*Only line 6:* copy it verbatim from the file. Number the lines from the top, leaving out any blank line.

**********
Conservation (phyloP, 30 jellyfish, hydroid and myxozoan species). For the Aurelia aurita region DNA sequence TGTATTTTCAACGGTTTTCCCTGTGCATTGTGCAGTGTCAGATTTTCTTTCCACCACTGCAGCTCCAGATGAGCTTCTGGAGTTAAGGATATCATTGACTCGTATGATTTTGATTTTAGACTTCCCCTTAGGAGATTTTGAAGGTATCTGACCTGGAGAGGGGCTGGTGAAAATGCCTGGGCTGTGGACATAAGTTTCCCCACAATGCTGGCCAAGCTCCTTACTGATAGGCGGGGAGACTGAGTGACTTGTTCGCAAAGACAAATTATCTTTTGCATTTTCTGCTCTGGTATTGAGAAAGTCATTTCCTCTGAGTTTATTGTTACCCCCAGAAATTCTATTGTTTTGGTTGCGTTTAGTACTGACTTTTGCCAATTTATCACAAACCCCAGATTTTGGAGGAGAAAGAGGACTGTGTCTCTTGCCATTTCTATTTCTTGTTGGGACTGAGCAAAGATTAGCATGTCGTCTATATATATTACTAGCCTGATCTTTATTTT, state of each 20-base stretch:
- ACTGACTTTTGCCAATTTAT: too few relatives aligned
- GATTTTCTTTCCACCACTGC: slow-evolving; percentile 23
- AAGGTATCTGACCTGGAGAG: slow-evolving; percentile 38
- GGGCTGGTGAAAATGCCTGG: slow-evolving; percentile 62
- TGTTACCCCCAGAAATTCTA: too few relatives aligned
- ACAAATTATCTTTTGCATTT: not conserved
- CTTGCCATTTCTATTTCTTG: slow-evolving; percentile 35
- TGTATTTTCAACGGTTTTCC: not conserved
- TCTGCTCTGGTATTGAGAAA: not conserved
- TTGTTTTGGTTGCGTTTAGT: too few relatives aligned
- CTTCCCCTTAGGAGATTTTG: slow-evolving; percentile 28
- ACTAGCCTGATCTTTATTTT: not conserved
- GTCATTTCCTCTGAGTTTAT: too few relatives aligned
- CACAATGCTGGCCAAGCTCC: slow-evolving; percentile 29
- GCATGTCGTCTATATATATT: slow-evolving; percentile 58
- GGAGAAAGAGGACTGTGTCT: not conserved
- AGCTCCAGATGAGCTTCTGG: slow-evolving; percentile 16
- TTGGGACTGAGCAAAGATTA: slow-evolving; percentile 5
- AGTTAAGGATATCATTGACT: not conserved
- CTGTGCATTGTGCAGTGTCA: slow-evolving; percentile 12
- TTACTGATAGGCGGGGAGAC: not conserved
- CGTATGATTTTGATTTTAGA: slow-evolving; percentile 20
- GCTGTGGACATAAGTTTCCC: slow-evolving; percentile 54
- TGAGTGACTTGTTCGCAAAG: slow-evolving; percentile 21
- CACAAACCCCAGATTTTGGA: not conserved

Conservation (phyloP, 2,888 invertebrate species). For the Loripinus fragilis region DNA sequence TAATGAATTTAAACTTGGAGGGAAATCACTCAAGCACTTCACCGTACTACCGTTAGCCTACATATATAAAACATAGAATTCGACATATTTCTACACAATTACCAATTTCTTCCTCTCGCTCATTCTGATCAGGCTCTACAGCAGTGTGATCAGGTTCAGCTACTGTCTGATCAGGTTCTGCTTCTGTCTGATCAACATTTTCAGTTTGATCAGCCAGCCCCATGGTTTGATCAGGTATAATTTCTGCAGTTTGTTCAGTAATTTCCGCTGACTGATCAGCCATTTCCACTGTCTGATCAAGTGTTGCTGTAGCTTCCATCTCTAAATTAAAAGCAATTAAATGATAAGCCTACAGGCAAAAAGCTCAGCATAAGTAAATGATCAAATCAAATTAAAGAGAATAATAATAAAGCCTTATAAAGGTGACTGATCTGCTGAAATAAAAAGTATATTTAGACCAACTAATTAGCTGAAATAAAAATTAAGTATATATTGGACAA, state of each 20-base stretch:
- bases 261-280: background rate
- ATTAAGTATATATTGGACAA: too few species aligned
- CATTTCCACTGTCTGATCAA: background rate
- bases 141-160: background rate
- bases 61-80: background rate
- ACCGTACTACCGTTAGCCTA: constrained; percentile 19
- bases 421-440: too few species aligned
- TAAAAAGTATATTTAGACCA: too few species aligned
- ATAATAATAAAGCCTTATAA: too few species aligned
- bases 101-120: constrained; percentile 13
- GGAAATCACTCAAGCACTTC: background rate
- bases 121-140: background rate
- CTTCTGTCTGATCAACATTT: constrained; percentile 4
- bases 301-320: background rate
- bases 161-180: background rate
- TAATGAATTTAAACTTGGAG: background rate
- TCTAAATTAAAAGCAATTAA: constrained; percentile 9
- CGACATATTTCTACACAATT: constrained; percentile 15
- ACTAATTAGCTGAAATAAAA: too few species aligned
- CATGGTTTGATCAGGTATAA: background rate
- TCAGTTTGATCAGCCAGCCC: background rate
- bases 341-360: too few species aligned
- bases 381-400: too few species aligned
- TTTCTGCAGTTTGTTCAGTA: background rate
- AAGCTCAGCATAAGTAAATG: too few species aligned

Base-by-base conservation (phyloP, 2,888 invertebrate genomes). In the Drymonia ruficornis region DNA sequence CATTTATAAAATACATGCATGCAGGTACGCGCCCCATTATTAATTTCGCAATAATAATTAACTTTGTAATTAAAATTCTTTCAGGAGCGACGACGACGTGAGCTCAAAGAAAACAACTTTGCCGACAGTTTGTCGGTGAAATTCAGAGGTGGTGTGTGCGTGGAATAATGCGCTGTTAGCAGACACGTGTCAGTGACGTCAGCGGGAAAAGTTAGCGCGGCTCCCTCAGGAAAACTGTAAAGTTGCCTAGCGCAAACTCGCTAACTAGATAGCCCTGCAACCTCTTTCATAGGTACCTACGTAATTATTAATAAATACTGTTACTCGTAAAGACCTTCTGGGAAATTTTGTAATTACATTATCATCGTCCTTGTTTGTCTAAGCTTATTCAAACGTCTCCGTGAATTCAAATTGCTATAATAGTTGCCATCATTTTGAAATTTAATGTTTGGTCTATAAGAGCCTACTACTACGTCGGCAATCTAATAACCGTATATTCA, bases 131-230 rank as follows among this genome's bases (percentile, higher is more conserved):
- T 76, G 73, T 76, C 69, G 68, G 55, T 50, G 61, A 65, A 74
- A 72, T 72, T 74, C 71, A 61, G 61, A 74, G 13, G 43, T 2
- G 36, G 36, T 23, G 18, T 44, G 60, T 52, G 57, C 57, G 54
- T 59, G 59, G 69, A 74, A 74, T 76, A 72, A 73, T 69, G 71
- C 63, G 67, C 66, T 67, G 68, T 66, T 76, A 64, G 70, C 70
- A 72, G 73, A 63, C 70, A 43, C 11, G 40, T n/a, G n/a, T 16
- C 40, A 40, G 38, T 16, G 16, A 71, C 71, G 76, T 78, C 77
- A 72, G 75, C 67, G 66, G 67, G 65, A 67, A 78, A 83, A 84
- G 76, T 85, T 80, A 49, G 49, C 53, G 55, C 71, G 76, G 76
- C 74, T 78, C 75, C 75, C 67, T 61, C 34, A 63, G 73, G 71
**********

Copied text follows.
- TGTTACCCCCAGAAATTCTA: too few relatives aligned